5. The chromatograms are dried and stained with a suitable visualisation reagent like Ninhydrin wherein peptide containing regions appear as orange yellow spots.
6. The peptide map for Hb and scHb are compared and it was found that one peptide was differently placed in the scHb map.
7. On examining this peptide and determining its amino acid sequence, Ingram found that it had a valine substitution for glutamic acid in the peptide.
The single substitution of valine for glutamic acid (val/glu are at the 6th position of the haemoglobin beta chain) dramatically changes the structure of scHb making it form fibres within the RBC resulting in the deformation of the cell (sickling). Since the disease was due to a molecular alteration the term molecular disease was applied.
Peptide mapping became a useful technique to compare similar proteins from different sources. Slowly the information became too vast and computers were used to store this data into databases so that homology searches could be made. The protein fingerprinting data has been further augmented with new databases containing 2-D electrophoresis patterns of entire proteins from a given cell type, a technique developed by O'Farrel.
Fig. 6. Protein fingerprinting
Two different techniques are combined in this procedure- Isoelectro focussing (IEF) and SDS-PAGE (Fig. 7).
In simple electrophoresis, the mobility of proteins is due to their charge, which is pH dependant. At its isoelectric pH (pI), a protein does not possess any charge and thus will not move in an applied electric field. This feature is exploited in the technique of IEF, which separates proteins on the basis of their different pI values. Usually IEF is performed in thin tube gels. A pH gradient is set up within the IEF gel by the inclusion of polymeric buffers known as ampholytes. These, like proteins have many positive and negative charges and hence varying pIs. Because of their smaller sizes they move rapidly in an electrophoretic run setting up pH gradients when they come to rest at specific distances from the anode/cathode when they have no net charge. A protein sample from a cell or any other source is then electrophoresed within these tubes wherein the different proteins separate and migrate to their pI zones. The tubes containing the separated proteins is then laid on a SDS-PAGE slab gel and electrophoresis continued at right angles to the IEF direction.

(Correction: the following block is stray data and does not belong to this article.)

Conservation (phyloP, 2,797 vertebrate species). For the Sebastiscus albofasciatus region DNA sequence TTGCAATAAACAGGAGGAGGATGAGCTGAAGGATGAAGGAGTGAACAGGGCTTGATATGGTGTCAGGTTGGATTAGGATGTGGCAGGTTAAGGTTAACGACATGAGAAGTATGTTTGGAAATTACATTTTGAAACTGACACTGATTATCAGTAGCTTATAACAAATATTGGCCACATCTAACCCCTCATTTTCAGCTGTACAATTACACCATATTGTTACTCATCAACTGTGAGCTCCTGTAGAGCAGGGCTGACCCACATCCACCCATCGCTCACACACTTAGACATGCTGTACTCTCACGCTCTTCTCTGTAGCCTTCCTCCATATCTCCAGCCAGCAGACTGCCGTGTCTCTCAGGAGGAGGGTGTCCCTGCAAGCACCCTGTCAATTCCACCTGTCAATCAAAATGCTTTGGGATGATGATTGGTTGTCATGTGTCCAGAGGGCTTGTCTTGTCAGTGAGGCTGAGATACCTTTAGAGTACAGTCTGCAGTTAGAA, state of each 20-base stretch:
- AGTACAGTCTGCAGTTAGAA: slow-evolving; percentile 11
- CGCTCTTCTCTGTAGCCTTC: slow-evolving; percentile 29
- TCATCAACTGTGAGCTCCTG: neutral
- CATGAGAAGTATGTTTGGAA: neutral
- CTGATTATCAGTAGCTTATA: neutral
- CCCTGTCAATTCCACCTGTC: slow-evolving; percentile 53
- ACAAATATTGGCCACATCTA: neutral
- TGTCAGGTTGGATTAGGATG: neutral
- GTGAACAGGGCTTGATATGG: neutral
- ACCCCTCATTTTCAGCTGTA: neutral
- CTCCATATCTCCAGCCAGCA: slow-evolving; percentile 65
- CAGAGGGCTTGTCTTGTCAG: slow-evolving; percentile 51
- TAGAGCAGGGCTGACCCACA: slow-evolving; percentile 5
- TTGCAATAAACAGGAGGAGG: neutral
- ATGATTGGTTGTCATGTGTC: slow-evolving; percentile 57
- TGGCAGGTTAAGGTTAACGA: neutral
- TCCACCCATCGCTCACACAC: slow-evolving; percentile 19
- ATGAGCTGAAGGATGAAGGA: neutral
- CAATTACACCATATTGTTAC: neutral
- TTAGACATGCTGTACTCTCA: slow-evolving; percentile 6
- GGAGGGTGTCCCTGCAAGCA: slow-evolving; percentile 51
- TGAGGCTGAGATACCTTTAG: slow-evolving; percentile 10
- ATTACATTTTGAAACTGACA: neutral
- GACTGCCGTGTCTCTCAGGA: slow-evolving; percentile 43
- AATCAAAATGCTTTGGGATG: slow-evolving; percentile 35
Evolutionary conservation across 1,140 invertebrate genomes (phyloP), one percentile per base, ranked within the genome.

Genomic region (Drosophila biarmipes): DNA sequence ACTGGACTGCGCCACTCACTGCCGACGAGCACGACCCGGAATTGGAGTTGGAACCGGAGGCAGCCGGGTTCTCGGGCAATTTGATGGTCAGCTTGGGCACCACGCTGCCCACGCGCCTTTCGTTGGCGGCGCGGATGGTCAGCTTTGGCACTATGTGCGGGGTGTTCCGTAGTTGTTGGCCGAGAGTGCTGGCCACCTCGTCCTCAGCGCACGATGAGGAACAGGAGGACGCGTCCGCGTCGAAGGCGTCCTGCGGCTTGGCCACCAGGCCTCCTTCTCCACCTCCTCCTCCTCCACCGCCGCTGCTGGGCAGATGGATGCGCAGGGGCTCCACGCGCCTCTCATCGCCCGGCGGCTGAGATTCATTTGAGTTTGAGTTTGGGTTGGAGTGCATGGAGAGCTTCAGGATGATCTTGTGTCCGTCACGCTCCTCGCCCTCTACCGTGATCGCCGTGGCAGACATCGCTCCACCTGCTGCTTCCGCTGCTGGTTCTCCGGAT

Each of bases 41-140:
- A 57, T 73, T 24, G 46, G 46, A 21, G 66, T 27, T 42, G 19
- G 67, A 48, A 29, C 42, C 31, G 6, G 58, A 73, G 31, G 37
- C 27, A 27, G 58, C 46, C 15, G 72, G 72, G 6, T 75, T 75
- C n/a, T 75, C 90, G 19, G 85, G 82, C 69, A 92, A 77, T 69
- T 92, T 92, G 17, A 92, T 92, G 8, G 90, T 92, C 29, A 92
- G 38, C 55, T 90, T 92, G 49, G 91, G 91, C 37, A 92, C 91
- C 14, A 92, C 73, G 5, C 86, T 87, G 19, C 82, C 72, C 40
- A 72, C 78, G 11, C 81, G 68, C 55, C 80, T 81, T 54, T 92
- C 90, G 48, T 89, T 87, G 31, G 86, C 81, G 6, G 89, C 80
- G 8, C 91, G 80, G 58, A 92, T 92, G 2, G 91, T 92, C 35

In SDS-PAGE proteins separate on the basis of their size and hence at the end of this electrophoretic run proteins are separated into 2-D patterns with high resolution as two properties of the proteins have been exploited in their separation- charge and size. Proteins in the gels are stained with silver stains or other highly sensitive dyes and can be scanned, and pictures stored into computer databases for analysis.